Tom calls for us to raise our voices in order to change a room, and from there we can change the world. Most importantly, Tom writes:
"It is imperative for artists to become involved in this issue as well, both by agitating their own places of education, and by continuing to create a theatre that strikes some sort of chord for every layer of society. The entropic nature of all organic things requires that something new be created to replace what has gained maximum entropy, not to continue to waste time trying to bring balance to the old. If artists and educators can join forces to subvert theatre education from without and from within, we may have some hope of bringing in something new and promising. I’m trying to work on my part from within - can you work on yours from without?"
And by doing so, he reaches out to form a bond between the artist and the educator built on a mutual concern for the health of the art form we love. Yes, this series has been a conversation between two educators about their profession, but its ramifications affect everything that happens in the art form. If theatre education is deadly, it reinforces the deadly aspects of the professional theatre by flooding it with deadly actors, directors, designers and playwrights. But, on the other hand, if theatre education is going to innovate, if we comfortable tenured professors are going to make an effort to teach in a way that inspires and empowers young people, then we need to know that there are artists out there who will join hands with us and with our students to change the face of theatre.
Tom is right -- the academy needs artists to raise your voices and demand a change. To express your frustrations over what you did and didn't learn when you were in college, to call out to education's higher angels and demand that we create artists and not mindless drones. To make us theatre professors do our jobs and serve as midwives to a theatrical future that is vibrant and innovative and exciting.
How do we do that? How can we get this moving? Tom suggests that you talk to your theatre alma mater, or to your local theatre departments, and I agree. And then we need to go further, to create a wide demand for a theatre education redefinition and renaissance that will bring new energy into the professional world.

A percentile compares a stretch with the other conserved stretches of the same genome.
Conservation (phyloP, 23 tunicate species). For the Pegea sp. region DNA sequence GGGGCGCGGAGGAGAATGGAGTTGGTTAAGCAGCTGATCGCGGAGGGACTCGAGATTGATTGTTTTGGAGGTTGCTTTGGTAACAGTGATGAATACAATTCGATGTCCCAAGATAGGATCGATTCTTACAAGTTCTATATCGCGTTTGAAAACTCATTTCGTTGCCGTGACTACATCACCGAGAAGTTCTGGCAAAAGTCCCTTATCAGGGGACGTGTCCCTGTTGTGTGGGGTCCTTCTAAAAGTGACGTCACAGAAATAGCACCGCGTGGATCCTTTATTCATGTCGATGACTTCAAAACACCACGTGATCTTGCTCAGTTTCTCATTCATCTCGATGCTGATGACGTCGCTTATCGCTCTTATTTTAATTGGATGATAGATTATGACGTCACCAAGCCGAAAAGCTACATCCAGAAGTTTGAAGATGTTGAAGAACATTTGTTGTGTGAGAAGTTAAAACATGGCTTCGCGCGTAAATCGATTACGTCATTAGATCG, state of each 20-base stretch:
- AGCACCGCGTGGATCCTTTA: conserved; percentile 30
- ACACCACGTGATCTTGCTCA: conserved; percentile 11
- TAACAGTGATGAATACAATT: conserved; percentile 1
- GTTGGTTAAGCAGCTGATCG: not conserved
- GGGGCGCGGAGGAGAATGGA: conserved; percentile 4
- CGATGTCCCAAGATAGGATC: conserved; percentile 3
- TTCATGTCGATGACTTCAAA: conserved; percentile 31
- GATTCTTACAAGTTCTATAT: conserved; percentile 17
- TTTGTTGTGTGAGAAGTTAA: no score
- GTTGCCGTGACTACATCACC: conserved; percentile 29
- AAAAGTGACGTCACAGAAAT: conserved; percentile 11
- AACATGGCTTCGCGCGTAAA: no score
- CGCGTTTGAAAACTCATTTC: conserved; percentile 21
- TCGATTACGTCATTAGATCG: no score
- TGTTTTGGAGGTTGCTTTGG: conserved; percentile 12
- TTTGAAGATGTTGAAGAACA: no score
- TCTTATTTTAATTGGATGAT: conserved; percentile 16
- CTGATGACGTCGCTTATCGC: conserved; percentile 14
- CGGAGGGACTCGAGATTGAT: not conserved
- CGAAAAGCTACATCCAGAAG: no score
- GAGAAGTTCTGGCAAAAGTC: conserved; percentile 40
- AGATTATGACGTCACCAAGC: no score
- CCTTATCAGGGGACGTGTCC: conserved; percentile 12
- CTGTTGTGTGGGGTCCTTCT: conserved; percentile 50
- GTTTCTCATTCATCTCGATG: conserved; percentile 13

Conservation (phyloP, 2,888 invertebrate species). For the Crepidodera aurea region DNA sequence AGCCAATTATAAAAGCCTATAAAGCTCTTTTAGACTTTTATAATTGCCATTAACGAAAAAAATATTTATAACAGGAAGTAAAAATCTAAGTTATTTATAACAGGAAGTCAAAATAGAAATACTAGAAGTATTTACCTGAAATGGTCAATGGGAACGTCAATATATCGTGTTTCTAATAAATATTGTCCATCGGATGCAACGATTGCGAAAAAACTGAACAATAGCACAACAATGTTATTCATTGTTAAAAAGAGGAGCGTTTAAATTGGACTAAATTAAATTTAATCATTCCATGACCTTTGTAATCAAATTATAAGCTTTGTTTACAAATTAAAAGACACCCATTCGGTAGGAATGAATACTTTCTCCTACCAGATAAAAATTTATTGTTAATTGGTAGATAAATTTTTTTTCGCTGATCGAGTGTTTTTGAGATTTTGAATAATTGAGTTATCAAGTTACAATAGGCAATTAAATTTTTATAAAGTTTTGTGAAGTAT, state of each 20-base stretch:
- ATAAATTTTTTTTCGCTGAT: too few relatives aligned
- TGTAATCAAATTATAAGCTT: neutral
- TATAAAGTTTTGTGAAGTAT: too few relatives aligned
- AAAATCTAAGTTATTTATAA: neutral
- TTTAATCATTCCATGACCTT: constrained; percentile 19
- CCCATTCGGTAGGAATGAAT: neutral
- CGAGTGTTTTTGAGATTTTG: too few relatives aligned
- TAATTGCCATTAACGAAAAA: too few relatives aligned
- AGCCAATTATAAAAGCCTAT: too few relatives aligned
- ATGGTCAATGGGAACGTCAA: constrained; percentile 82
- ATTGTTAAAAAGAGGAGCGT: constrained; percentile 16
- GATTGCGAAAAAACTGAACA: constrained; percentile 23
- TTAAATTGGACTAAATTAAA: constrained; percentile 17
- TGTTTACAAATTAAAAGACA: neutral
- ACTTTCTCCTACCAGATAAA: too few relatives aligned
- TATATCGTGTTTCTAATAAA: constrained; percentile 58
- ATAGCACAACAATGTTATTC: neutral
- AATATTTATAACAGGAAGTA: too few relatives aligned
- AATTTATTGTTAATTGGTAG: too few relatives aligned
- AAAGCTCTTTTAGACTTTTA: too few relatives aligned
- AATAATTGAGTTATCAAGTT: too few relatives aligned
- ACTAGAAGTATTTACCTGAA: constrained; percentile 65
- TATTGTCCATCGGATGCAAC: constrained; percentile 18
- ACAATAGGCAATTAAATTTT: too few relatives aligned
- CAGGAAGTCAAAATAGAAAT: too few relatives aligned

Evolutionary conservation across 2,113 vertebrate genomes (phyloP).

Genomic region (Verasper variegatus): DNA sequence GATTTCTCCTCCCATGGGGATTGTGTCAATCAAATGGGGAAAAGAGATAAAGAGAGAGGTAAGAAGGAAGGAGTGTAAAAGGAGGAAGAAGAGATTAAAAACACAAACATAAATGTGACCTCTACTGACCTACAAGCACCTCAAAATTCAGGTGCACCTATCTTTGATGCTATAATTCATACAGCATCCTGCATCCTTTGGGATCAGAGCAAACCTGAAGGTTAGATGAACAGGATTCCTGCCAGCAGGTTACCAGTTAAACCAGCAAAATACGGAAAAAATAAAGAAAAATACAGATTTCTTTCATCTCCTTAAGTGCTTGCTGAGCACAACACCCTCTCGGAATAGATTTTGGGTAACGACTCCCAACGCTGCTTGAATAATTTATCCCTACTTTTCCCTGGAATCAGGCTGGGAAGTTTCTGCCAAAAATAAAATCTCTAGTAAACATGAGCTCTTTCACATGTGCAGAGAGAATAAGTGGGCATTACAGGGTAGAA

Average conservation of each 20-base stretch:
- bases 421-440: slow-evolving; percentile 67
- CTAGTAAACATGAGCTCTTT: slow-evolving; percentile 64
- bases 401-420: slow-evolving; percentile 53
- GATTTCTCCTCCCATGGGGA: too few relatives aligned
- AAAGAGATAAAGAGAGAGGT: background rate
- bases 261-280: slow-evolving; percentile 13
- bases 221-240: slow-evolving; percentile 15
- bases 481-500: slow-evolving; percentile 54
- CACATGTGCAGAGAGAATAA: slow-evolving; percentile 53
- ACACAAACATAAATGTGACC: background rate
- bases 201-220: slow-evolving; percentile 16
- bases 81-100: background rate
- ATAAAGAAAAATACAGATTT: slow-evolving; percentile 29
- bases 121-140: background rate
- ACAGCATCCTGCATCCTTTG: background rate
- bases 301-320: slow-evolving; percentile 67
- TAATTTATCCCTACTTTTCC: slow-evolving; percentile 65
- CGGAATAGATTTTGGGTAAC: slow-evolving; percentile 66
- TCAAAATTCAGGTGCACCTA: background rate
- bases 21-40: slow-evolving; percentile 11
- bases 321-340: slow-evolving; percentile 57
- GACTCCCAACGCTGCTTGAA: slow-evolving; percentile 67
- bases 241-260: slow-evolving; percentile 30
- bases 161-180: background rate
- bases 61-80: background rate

How do we do that? Please fill my comments box and Tom's with suggestions. Write your own blog posts and give us a link. Share your stories. Tell us what you got from your education that has kept you fired up and ready to go, and what baggage you have had to get rid of in order to stay that way. Tell us what would appeal to your artistic higher angels, and what opportunities we should provide for our students during their years in our care. What in education would help make theatre an exciting, vibrant, and innovative art form that would live up to all the talent that fills it?
And then brainstorm with us -- what's the next level? My first thought, and I suppose it is a typically academic one, is a conference attended by artists and educators who are committed to change, who will issue ringing manifestoes and thundering j'accuses demanding the destruction of the status quo. Something -- anything -- to get us fired up and ready to go. But in some ways, that seems kind of unoriginal and not in keeping with the nature of the effort. So what other options are there?